Tag Archives: connections

Let’s talk

I am having a conversation about talking to people. As you have probably read here, and may have even guessed, I love to talk to people. I connect well, face-to-face. It was hard during the pandemic to lose that ability and only communicate through technology.

A member of a committee, of which I just recently became chairperson, likes the idea of sending letters with requests rather than talking with the person. It’s even suggested to send a self-addressed, stamped envelope so they can just check a box and send their answer back by return mail. I wanted to scream when I heard this. Now, if the person is hard to contact in person, I have nothing against calling them and chatting, even leaving a voice mail. I did a lot of that during the COVID pandemic. And, I am not against sending mail as I just sent three cards yesterday to people who I did not see at church on Sunday, letting them know they were missed.

But…talking face to face is just so much more meaningful to me. I can see facial expressions. I can get an idea while talking and immediately convey it. The person with whom I’m talking can give me opinions and perhaps even send me in a different direction. This happened last Sunday when a member and I were discussing use of her brother’s memorial fund. I shared some information with her that gave her a completely different insight on something she had pondered. We both came away from the conversation feeling warm and fuzzy. A letter does not do that.

Now, I like technology. If you’ve been here for very long, you know how much I love social media and blogging to convey my thoughts and interests. I like to text people when I have a quick question and need a quick answer. Or, even no answer at all, just a way to let them know what’s going on. I am so glad we have the technology to communicate quickly and easily. But, nothing will ever take the place of communicating face to face with another human being.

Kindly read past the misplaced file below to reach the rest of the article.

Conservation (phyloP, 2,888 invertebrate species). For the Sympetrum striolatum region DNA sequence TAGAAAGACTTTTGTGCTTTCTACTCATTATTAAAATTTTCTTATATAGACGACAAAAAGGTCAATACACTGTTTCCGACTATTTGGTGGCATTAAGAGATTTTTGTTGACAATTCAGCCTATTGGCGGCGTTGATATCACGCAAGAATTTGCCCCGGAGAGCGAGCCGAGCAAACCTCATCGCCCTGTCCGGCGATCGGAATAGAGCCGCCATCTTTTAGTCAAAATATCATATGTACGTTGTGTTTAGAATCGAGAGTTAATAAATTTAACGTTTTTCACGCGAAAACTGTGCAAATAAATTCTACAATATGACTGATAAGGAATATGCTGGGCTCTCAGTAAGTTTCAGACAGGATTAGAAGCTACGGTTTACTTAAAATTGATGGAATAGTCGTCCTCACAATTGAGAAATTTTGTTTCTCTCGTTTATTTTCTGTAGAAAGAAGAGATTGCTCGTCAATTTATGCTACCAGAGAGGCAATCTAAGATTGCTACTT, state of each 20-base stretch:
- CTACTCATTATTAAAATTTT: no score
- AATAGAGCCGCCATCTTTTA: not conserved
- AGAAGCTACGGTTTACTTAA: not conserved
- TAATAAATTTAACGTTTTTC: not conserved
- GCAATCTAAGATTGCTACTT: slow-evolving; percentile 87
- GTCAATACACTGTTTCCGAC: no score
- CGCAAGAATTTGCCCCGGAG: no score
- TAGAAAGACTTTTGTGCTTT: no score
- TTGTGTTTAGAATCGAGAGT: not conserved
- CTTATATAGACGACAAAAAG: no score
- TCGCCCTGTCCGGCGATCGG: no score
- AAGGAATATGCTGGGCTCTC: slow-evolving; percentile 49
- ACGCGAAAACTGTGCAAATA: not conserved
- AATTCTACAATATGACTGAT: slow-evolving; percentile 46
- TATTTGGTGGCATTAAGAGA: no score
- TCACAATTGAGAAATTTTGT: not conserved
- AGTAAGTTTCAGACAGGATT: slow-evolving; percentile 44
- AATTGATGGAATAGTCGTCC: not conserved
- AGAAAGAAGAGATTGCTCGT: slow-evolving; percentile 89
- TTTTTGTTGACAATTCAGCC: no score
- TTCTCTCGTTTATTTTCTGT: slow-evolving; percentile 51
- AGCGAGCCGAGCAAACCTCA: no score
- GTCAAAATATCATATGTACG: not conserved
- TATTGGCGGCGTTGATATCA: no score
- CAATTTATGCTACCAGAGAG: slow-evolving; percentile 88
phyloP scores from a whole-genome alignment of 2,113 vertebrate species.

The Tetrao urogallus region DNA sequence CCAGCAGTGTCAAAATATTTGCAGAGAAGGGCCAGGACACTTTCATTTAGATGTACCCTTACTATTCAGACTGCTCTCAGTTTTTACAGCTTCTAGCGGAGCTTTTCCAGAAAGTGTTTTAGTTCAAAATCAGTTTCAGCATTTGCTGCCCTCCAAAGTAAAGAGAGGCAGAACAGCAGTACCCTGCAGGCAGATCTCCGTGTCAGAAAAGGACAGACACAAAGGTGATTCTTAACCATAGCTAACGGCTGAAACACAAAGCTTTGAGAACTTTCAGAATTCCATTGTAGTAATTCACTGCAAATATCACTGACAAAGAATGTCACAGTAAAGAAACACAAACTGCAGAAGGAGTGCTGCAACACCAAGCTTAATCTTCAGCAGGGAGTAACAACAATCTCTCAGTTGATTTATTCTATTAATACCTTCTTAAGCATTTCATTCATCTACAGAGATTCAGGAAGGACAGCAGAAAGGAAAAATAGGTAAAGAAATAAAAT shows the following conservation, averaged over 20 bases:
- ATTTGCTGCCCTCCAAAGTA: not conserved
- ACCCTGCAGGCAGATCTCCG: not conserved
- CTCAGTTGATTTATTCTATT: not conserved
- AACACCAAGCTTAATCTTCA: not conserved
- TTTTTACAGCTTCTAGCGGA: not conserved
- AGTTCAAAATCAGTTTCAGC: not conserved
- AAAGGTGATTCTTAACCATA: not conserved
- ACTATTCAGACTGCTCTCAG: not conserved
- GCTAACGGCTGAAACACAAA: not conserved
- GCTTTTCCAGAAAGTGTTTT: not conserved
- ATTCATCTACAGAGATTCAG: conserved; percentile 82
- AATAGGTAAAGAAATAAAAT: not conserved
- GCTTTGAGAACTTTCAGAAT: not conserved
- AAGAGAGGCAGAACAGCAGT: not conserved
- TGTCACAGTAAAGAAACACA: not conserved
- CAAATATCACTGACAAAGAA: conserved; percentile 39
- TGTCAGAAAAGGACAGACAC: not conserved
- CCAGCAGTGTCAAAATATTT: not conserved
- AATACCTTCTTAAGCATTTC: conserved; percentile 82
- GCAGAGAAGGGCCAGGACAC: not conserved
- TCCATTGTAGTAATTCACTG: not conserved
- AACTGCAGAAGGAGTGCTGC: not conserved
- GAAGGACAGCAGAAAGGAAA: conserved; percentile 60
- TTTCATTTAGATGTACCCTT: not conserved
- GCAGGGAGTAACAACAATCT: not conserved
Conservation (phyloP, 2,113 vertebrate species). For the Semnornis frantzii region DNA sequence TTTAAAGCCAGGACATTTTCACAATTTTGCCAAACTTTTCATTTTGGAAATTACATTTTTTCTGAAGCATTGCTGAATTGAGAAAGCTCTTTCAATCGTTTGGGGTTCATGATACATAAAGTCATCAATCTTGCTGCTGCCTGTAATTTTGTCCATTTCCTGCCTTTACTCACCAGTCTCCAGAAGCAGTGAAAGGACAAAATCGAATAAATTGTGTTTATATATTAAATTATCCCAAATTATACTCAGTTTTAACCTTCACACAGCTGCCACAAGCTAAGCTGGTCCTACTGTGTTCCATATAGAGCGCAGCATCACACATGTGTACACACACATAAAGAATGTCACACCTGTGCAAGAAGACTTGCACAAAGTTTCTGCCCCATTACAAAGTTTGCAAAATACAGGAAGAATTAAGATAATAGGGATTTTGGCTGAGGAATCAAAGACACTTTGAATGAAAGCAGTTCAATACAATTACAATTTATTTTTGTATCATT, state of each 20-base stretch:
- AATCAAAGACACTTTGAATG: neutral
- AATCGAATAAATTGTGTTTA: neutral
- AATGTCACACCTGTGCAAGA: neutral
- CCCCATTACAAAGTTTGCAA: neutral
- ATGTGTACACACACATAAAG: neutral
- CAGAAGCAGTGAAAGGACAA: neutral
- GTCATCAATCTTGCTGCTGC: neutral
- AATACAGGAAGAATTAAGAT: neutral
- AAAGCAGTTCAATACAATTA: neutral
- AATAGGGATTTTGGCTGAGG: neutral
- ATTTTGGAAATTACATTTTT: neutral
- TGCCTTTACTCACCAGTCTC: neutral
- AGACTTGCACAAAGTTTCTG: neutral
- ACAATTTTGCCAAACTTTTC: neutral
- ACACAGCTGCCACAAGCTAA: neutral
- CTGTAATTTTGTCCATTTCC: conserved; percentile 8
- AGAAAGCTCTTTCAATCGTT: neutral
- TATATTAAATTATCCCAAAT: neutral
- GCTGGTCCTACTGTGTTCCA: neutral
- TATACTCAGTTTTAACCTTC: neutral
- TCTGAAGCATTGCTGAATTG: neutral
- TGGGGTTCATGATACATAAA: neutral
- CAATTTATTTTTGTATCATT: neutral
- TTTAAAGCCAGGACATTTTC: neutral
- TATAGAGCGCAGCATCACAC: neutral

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My worlds collide

Or, another way to put it, it’s a small world…

Friday turned out to be one of those days that was over-scheduled. In my retirement life, that rarely happens, but when opportunities come, I like to take advantage. I had a lunch date with an old friend, a parent of a former student. This woman helped me so much when I was doing the yearbook for that large, inner-city high school. Because she loves to take pictures, she did a lot of sports and other event photos and I always rewarded her with each year’s yearbook. We laugh at the same things and have high expectations of everyone and everything.

She took a half day off on Friday and met me downtown for lunch at a place I just knew she would love. It’s an old 1880s newspaper printing office that was turned into a men’s club for many decades in the mid 1900s. Now it’s reopened as an upscale restaurant and event venue. The architecture is amazing and the newspaper’s printing press still sits in the main dining room. The bar from the men’s club days is still in place. Great place to wile away a couple of hours over lunch.

I would have loved to continued our time together, walking around downtown and checking on renovations, but I had to get home to finish up some chores because I had a second event in the late afternoon–a retirement party for two of the teachers in whose classrooms I read stories as school chaplain. Both are amazing teachers and both had moved on to other schools for this past year. I had missed them and was immensely pleased to be invited to their joint party hosted by another Columbia first grade teacher.

The party was on the other side of town, a 30 minute drive from my home during the best of times, but during commuter traffic, even longer. Because I’m not good with late-day events, I wanted to arrive just as the party was starting, hug the ladies, say my congratulations, and head back across town. I only took a couple of pictures which is unusual for me, but time was fleeting.

I posted the pictures of one of the teachers to my Facebook page and immediately got a response from the friend with whom I had lunch earlier that day. The retiring teacher is her cousin! None of us knew how we were connected until I posted that photo. I’ve known Delores for 18 years, Patty for 4, and just learned how our worlds overlapped, all because of a Facebook post. That’s the value of social media.

Who do you know?

My new bloggy find, suzanne yada, has a great piece, meant for journalism students, but useful for everyone, about  making connections.  Ms Yada stresses the networking angle because journalists need information and they need places to publish their work.   I stress this with my students all of the time, and attempt to show them how I do this, so they will be able to find jobs.  It’s often WHO you know more so than WHAT you know.  You gotta have the skills, though, too.  Another mantra of mine.  People won’t be interested in you unless you can do something for them.

In the next week or so the seniors will start to work on 30-second pitches for their business plans.  Ms Yada recommends an elevator-pitch site to help with this.  I am excited to try this with my students.  They often stumble and mumble when they have to describe themselves and their business.  I’m always telling them that they need to be ready, any time, to pitch their services or company to a prospective employer or investor. You never know when you will meet that right connection.